Martin Hesp talks to local producers about the importance of food fairs and festivals
Food festivals are wonderful vehicles for the new and unexpected. You might baulk at the idea of going to a restaurant and ordering an entire meal from a cuisine you’ve never previously tried – but a morsel-sized snack at a food stall is something different. I recall trying out Korean street food at the Exeter Festival of Food and Drink – and liked it so much I taught myself how to make kimchi and other Korean staples. And that is the point of a good food festival. As well as being fun, it should also be inspirational.
I asked Food Drink Devon members what makes food fairs and festivals in Devon so great. Sally Jenkin, from Tavistock-based Flapjackery, who sells award-winning flapjacks at various events, explains: “Everyone is so happy to have a lovely day out, and there’s always a great atmosphere. We like interacting with other traders, meeting our customers and getting their feedback on our products.
“It’s great for foodies, as shoppers can try a lot of new products before they hit the mainstream market. We test new products and flavours to see if consumers like them. It’s a much more personal way of shopping – and we love meeting people who are passionate about food. The awareness of where food comes from seems much more important since lockdown and people are more interested in sustainability too.”
Emma Hookway – from The Kitchen@25, a Crediton-based delicatessen and food producer – adds: “We love meeting new people from areas we don’t usually sell to and enjoy networking at festivals and food fairs. We sell a range of products in our deli from suppliers we met on our travels – it is super important to us! We enjoy doing lots of tasters at food fairs and getting people’s feedback is key.
“It’s a great way for consumers to try food from loads of different local suppliers. You also get to meet the producers and talk to each one about how they got to where they are now and the whole ethos behind their products,” Emma adds.
Rachel Bell, from Bell & Loxton, producers of award-winning cold-pressed rapeseed oil, elaborates: “We enjoy selling direct to our customers as it gives us a chance to hear what they like about our oils and how they use them. It’s nice to meet up with our fellow producers and discuss how things are with everyone.”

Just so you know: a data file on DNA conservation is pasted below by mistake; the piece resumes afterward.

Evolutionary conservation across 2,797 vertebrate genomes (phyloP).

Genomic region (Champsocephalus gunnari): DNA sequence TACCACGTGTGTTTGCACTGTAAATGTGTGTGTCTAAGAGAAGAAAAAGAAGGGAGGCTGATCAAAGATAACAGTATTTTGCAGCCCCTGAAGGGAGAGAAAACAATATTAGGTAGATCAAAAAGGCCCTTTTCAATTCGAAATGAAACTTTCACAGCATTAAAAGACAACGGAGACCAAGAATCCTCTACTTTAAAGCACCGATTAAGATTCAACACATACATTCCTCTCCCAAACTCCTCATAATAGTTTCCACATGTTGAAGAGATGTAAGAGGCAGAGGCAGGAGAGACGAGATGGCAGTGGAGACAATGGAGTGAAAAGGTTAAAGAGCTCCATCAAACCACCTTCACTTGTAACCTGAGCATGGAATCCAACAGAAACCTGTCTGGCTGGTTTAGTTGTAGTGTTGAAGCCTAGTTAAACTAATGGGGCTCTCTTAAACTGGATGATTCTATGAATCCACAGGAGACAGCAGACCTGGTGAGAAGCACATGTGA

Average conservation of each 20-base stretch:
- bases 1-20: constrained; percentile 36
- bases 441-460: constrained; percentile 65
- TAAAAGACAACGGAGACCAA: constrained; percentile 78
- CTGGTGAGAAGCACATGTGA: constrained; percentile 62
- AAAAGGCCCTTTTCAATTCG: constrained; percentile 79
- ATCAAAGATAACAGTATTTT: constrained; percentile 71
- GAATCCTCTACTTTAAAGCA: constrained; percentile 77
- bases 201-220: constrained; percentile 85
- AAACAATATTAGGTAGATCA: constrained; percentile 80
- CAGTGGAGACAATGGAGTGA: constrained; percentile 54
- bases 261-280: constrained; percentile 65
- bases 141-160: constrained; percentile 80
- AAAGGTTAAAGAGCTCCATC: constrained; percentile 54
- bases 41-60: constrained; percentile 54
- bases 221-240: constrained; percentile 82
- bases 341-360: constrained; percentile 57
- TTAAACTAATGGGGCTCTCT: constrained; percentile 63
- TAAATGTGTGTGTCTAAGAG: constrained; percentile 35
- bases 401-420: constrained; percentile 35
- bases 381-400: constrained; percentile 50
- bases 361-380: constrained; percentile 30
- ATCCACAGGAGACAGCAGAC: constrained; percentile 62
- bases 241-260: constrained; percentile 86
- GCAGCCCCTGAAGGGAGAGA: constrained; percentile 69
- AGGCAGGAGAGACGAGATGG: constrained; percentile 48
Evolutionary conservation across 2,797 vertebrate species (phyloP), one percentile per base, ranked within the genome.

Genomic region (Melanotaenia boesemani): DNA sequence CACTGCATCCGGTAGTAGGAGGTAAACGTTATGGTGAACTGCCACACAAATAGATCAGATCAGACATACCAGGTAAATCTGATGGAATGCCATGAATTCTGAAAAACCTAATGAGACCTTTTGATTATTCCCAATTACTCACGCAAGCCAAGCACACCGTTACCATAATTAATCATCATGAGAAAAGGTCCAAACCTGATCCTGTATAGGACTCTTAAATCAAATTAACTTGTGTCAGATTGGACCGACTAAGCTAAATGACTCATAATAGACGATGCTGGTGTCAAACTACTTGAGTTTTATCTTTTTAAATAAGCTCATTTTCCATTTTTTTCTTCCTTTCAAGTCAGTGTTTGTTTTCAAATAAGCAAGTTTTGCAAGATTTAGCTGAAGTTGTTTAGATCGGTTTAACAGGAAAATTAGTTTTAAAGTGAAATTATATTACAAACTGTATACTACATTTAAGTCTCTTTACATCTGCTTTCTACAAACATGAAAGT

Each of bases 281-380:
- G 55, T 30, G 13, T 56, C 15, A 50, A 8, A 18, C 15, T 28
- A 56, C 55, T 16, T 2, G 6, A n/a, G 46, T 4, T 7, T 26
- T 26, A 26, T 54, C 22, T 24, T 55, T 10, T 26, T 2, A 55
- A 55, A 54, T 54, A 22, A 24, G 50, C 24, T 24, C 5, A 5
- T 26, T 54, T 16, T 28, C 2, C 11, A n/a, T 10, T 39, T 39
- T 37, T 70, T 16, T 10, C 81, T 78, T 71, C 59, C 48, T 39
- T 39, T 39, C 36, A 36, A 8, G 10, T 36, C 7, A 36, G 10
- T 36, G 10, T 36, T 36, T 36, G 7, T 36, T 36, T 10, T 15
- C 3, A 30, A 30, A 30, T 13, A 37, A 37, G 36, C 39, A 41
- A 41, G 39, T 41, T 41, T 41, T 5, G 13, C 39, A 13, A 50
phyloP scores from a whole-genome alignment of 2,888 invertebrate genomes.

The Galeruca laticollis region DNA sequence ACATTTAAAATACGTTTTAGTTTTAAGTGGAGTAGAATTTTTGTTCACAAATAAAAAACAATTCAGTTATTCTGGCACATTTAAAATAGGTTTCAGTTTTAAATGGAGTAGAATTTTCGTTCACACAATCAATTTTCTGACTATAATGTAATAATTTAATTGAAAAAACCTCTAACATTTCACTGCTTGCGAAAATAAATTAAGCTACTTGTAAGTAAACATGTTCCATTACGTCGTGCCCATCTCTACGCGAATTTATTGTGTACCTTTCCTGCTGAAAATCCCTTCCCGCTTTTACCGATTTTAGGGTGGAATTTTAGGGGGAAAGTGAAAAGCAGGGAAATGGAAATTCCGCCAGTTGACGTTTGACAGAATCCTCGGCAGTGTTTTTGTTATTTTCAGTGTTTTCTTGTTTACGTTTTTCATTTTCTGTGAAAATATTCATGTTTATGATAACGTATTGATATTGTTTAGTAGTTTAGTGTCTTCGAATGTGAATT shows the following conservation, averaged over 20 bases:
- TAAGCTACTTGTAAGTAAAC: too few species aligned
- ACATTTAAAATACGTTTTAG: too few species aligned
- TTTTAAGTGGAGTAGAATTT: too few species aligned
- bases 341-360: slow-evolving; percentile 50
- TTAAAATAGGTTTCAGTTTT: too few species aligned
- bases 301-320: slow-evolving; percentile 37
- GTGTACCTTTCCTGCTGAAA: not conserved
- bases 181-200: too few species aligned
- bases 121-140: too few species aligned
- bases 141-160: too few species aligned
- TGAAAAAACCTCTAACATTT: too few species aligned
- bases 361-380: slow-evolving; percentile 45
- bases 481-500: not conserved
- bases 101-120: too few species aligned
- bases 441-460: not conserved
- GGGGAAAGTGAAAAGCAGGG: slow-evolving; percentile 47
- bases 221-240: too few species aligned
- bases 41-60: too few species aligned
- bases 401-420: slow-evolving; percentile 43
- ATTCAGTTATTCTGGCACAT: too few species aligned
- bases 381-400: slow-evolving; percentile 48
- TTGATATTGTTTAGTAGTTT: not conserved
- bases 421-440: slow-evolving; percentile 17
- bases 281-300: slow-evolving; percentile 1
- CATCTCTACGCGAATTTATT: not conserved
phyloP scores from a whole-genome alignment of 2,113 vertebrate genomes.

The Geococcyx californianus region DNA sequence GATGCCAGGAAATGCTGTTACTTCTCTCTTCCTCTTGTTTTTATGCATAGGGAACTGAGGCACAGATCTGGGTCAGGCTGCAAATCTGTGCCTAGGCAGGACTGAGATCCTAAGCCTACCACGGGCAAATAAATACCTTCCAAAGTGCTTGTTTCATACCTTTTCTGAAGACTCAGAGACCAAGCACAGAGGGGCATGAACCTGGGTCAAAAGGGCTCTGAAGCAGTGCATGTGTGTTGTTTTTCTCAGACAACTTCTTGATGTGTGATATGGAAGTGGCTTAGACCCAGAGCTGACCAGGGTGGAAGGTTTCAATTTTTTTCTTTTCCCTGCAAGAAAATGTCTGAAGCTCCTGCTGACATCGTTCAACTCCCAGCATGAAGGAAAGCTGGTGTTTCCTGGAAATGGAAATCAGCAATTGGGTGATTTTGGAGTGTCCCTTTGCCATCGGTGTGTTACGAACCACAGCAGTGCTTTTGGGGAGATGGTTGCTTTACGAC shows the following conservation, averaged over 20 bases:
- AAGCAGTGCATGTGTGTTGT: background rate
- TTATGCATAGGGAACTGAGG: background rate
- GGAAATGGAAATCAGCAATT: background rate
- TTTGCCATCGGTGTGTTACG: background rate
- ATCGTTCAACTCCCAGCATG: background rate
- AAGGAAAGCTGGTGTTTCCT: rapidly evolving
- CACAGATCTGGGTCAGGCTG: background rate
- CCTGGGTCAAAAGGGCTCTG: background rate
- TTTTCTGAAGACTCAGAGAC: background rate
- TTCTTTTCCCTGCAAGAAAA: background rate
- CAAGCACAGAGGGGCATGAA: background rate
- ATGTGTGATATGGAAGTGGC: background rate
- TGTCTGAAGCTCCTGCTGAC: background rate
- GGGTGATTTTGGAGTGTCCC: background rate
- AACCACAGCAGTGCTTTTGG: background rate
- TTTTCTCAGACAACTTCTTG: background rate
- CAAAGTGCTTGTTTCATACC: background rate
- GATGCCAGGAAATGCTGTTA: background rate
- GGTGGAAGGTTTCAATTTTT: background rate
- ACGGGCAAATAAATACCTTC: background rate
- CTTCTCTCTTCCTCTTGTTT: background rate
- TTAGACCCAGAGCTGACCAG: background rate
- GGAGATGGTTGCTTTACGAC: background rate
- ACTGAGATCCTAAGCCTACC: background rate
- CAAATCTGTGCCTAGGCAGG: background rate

Rachel adds: “Food events are great for consumers to meet and support the producers of local products. Buying local helps the local economy and keeps food miles down.”
Ria Ball, of Bar Buoy Cocktails, tells us: “We held our first in-person tasting event in December and the response was insane. It gave us the confidence to do more, and so for 2022, we will attend several different food festivals and events. Not only does this get us out there and give us a new revenue stream, but it also means we meet customers face-to-face and learn from their feedback. It’s also a fantastic way to meet fellow food and drink businesses and develop relationships.
“Being able to watch someone’s face when they taste our award-winning cocktails for the first time is wonderful,” says Ria. “Markets and festivals are also a fantastic opportunity for us to tell our brand’s story, which helps humanise our products. For consumers, it’s a perfect way to discover food and drink brands and also get a feel for trends and new tastes.”
David Seear, of the Devon Rum Company, agreed: “We are huge fans of food fairs, markets and festivals. It’s a great opportunity for us to showcase our products to an enthusiastic audience. We set up with the emphasis on ‘tastings’ and talk to people about our rums and the importance of craft and artisan producers. We benefit from some great feedback and it’s also an opportunity for everyone to try some amazing rums for free!
“For us as a team, events are great fun and the best bit of the business really. This year, we have already booked to appear at 20 events in the South West, so you’ll definitely see us out and about!”
As part of its ongoing media partnership with Taste Buds, this is a series of articles written by Food Drink Devon.